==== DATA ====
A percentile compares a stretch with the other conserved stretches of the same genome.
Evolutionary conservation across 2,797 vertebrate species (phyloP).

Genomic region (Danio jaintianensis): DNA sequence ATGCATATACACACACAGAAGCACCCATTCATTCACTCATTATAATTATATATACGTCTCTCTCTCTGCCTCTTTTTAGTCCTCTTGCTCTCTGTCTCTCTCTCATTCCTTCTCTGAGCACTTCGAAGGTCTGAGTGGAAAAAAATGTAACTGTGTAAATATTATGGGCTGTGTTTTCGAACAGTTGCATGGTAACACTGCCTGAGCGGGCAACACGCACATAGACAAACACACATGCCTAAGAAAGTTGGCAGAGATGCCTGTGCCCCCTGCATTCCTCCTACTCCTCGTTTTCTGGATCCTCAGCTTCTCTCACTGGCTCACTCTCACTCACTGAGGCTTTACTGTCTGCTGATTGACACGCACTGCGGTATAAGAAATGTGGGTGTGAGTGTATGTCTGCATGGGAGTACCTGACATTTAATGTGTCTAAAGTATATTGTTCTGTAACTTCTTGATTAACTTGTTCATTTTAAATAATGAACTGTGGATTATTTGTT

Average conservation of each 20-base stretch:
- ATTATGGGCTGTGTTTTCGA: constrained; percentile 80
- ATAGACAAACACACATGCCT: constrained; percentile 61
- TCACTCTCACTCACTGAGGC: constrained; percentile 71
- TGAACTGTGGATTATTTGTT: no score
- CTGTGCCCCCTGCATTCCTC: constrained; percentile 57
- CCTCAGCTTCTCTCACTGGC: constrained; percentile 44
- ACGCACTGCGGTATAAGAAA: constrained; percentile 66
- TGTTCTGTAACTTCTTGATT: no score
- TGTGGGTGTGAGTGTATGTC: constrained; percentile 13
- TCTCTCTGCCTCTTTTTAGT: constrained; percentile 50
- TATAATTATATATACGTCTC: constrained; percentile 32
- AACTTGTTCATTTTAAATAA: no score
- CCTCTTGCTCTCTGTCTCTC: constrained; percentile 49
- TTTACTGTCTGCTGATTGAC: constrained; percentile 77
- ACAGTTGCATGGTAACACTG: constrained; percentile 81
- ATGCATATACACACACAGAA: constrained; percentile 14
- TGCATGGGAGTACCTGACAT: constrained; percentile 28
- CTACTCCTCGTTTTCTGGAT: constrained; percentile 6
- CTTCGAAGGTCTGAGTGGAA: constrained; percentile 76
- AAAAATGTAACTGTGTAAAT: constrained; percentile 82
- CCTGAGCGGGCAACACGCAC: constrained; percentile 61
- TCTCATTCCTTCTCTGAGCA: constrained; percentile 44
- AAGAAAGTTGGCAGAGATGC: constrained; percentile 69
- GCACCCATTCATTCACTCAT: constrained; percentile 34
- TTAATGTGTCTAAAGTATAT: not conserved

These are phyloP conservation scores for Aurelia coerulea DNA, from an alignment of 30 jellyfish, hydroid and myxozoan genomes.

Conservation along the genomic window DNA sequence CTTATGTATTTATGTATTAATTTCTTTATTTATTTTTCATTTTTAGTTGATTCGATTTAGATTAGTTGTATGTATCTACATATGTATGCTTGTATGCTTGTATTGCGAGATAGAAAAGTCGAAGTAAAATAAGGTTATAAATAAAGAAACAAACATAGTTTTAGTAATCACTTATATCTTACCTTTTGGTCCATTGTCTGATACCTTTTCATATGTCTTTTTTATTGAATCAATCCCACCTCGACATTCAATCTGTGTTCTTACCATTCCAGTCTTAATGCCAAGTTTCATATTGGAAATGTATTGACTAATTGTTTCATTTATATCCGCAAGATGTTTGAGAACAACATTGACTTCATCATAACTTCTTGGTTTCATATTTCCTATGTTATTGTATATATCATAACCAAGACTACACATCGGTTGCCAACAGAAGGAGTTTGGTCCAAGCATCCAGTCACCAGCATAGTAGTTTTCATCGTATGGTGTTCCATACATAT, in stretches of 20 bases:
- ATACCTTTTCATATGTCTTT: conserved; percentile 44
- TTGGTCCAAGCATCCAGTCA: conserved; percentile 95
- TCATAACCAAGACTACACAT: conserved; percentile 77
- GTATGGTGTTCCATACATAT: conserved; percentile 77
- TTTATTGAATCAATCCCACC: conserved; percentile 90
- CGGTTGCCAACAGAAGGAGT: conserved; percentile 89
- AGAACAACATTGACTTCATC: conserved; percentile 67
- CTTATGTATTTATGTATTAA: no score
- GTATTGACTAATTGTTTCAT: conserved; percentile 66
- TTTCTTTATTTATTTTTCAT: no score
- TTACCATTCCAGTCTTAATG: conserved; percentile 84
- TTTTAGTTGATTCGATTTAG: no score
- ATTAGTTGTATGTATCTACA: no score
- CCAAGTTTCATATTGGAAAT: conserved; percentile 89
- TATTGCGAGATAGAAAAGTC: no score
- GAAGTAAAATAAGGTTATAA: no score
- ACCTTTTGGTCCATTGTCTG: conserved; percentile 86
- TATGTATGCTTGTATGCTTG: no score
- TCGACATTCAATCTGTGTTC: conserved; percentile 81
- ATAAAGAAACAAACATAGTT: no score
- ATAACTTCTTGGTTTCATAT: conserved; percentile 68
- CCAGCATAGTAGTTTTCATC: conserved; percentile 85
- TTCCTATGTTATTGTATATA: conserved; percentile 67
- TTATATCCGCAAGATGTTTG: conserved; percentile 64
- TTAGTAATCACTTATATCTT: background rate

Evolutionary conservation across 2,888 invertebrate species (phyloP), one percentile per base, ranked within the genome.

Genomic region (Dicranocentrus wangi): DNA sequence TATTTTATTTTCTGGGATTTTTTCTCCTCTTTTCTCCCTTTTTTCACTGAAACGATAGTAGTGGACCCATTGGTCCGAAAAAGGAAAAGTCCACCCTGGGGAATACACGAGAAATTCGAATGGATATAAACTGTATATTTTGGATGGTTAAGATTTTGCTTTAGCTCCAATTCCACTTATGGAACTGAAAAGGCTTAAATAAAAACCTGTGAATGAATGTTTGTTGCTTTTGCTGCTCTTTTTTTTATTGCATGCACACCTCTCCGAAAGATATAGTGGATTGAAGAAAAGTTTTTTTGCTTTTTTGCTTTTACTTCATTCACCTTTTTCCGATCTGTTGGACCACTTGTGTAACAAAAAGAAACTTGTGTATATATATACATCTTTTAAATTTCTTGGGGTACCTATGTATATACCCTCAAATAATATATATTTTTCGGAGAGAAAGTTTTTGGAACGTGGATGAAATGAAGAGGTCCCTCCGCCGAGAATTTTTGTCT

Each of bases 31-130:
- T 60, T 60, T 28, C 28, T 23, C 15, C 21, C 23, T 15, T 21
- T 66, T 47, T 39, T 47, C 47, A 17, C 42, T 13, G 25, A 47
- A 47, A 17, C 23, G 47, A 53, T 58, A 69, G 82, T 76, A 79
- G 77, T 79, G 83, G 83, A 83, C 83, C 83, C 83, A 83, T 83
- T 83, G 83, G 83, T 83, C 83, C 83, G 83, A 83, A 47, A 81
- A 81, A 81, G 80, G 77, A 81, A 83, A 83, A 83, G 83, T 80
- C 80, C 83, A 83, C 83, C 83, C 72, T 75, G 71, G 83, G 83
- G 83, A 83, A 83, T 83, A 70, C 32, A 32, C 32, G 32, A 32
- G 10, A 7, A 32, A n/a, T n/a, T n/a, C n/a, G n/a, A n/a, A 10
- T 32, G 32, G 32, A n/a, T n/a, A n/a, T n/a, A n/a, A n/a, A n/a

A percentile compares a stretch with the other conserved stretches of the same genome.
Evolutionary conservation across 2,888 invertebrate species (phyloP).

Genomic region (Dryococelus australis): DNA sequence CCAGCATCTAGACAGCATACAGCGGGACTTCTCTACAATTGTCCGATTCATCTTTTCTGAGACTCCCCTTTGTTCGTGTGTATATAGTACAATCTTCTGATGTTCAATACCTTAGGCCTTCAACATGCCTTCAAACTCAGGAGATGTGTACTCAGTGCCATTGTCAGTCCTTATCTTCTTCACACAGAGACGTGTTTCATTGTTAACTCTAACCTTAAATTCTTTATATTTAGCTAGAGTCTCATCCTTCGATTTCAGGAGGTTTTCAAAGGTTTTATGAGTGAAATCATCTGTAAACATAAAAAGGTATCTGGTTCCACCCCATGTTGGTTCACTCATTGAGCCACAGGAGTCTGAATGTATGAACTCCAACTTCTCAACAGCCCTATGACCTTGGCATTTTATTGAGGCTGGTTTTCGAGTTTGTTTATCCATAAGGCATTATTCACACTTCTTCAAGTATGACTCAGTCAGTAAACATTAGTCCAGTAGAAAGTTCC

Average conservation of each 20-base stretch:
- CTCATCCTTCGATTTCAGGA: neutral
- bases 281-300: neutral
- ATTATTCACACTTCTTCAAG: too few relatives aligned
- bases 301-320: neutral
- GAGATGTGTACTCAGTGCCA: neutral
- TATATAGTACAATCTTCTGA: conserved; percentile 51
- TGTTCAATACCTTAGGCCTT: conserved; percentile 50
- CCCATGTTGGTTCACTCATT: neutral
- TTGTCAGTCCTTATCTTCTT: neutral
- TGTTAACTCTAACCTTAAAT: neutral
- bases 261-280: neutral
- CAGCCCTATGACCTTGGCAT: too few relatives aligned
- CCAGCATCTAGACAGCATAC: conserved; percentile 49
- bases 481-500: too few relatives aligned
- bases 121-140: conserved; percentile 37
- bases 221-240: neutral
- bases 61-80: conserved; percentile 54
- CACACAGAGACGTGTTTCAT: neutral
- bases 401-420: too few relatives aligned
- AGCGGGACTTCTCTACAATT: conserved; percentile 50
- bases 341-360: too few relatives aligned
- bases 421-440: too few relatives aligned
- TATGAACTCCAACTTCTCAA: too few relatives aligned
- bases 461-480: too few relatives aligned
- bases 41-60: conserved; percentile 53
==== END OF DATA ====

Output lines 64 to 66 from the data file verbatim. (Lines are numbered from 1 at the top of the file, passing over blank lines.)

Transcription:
- T 83, G 83, G 83, T 83, C 83, C 83, G 83, A 83, A 47, A 81
- A 81, A 81, G 80, G 77, A 81, A 83, A 83, A 83, G 83, T 80
- C 80, C 83, A 83, C 83, C 83, C 72, T 75, G 71, G 83, G 83